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The tourism industry in Morocco is founded on the romance of nomadic tradition, a constant flitting dance amongst the silent rocks and drifting sands of the Sahara. The desert culture is mesmerizing, albeit somewhat exaggerated in the more touristic areas. In several auberges (guesthouses), there were Berber tents set up in the courtyard, each made of woven wool on layers of intricately patterned carpets with decorative cushions for sitting and sipping mint tea. Each may be leased for the night, in case one was interested in experiencing the ‘authentic’ nomad life. We often asked locals if they knew a place we could camp, which generally required hand signals to illustrate an A, for tent, then the universal gesture for sleep (tilting the head sideways and resting it on the hands, palms together). That usually resulted in the person laughingly questioning, “Like nomad!?” We may have been moving from place to place with a tent, but, by measure of extremity, we were no comparison to the Berber and Toureg people who roam the spiny desert and follow the herding traditions of their forefathers, living and dying by their camel. They are engrained with knowledge to navigate a seemingly endless ocean of rock and sand, using only stars, the sight of insects,

and cryptic landmarks. They must be at peace with the risk that a well 100 kilometers away may be dry, in harmony with the presence of nothing, and comfortable within a constant silence that I initially found unnerving. After killing the only fly in the desert Southeast of Tata, we made our way to Foum Zguid. As if the remoteness of the route wasn’t enough, we decided to take an even more desolate track toward Mhamid, into an area in the Sahara that is generally deemed accessible only by a sturdy 4x4. We made the decision after asking countless locals and hedging our bets with a mountain bike guide, who said, “… well it’s probably doable, but extremely adventurous.” We embarked on the intrepid three-day route just before dawn. The complete stillness of the morning was streaked with pastel pinks and blues as the first light colored the horizon in purposeful bands. To the south, a mesa sawed the sky with its jagged peaks of orange and rust. An extraordinarily bumpy track led us through sandy washes and vast rock gardens, through slivers of single track and pits of deep sand.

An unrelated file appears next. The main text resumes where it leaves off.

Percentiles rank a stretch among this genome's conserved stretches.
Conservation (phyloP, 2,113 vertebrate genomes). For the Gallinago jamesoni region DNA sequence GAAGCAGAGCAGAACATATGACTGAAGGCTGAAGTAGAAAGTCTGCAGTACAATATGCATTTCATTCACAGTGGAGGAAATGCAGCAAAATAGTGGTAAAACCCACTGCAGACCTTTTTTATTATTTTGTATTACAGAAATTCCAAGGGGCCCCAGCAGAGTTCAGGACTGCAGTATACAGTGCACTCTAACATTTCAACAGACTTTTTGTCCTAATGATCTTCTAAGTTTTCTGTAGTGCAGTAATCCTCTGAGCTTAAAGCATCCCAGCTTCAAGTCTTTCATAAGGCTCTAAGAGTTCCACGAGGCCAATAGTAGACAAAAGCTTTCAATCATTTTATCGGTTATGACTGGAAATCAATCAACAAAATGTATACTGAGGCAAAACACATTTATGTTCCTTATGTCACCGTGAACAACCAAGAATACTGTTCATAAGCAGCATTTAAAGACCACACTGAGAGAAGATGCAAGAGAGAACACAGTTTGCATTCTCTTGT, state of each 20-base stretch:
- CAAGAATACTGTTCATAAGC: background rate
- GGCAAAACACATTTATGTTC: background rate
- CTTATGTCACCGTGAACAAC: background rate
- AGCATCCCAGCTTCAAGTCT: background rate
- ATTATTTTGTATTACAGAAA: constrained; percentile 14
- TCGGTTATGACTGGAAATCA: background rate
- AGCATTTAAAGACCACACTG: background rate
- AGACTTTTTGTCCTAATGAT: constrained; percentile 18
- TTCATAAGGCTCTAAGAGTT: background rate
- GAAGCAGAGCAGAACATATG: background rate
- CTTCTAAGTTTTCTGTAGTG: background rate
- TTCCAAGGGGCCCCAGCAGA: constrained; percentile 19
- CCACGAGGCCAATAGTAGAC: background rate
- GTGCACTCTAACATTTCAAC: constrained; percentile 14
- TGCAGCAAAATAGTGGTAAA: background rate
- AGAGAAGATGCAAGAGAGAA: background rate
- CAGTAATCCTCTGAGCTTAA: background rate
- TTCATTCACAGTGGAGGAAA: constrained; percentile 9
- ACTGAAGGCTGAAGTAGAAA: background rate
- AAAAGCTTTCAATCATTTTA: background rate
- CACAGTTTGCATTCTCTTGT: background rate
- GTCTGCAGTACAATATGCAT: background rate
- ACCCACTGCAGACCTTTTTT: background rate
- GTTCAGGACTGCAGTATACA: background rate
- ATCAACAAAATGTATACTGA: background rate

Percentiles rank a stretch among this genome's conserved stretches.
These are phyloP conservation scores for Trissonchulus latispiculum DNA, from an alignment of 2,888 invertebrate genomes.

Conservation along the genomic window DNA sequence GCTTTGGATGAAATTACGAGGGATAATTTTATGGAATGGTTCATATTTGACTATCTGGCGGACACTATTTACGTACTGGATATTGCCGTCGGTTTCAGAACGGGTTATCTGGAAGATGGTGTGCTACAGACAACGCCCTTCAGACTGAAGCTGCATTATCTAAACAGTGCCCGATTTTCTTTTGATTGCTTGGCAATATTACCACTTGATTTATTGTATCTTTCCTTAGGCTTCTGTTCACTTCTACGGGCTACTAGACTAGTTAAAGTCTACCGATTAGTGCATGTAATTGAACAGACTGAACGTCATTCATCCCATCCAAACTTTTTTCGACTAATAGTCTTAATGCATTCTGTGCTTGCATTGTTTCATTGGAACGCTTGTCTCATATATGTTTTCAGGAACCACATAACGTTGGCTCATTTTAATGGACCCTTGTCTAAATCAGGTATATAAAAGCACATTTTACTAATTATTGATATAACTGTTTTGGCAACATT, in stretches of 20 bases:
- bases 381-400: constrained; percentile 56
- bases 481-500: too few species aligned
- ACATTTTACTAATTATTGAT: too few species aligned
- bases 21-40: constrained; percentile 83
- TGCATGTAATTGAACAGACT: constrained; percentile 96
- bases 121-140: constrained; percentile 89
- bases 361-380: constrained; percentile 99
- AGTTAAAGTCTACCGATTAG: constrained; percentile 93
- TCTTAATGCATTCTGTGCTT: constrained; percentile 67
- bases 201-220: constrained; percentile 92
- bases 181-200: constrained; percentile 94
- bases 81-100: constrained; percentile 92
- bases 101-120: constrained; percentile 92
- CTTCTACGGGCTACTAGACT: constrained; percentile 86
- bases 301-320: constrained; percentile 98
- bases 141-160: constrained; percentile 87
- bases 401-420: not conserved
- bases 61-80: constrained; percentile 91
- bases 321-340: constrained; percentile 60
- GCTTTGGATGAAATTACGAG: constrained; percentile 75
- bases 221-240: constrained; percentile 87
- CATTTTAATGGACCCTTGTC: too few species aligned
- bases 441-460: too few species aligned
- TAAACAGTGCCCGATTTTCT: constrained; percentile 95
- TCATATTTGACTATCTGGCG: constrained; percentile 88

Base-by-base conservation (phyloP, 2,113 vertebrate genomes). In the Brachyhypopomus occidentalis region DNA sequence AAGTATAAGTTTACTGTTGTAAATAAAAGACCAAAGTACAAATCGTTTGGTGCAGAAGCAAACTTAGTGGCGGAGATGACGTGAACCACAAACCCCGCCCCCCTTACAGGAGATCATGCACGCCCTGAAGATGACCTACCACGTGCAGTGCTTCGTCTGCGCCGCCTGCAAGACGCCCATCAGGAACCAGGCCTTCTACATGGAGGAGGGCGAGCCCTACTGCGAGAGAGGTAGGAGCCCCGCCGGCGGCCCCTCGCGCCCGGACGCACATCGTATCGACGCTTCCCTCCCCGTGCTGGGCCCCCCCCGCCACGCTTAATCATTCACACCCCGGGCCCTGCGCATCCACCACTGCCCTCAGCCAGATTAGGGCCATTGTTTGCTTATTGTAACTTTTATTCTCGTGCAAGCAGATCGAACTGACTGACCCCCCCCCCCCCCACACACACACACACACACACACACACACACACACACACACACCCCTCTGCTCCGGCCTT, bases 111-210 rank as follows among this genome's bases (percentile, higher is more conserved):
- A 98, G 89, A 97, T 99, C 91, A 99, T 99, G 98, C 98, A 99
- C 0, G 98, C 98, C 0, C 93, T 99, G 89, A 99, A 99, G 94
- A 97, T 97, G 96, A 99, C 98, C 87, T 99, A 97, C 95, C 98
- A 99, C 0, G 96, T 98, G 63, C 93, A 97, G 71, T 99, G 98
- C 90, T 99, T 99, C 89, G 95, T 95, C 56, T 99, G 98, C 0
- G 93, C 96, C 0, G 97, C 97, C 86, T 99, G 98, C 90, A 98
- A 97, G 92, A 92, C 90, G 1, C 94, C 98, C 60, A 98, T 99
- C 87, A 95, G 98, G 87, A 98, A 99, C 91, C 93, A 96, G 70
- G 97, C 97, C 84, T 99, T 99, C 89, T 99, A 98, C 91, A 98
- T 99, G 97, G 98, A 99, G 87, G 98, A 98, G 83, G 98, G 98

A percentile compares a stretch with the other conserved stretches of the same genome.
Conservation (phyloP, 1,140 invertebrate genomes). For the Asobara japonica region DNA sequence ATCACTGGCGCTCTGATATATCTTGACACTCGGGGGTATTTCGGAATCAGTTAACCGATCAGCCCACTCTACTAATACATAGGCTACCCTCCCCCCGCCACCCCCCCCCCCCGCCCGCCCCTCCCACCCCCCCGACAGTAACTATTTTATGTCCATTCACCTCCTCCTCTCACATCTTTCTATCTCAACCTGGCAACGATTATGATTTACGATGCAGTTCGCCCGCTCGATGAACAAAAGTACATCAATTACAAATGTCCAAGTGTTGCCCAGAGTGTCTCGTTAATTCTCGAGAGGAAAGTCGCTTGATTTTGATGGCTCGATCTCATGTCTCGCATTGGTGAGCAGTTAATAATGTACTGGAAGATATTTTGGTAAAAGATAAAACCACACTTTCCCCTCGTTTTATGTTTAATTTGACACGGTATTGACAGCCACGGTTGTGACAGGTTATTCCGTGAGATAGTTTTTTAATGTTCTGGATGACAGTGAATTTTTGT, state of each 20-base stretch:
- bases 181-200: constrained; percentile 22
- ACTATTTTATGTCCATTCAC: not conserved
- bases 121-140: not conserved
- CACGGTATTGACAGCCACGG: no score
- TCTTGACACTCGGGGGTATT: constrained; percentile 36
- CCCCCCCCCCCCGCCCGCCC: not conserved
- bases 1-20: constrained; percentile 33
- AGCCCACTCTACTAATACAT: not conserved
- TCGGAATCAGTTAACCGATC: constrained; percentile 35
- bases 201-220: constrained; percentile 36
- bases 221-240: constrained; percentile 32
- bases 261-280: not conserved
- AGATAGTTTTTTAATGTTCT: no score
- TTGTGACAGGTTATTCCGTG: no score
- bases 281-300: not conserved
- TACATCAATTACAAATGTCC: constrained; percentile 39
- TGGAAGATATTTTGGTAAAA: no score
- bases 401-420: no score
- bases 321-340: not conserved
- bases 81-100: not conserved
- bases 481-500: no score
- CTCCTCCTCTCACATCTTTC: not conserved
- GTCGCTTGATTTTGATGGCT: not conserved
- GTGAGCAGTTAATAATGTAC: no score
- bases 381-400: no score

Bunyan Velo 13

Profile for Lucas Winzenburg

Bunyan Velo: Travels on Two Wheels, Issue No. 05  

Bunyan Velo is a collection of photographs, essays, and stories celebrating the simple pleasures of traveling by bicycle.

Bunyan Velo: Travels on Two Wheels, Issue No. 05  

Bunyan Velo is a collection of photographs, essays, and stories celebrating the simple pleasures of traveling by bicycle.

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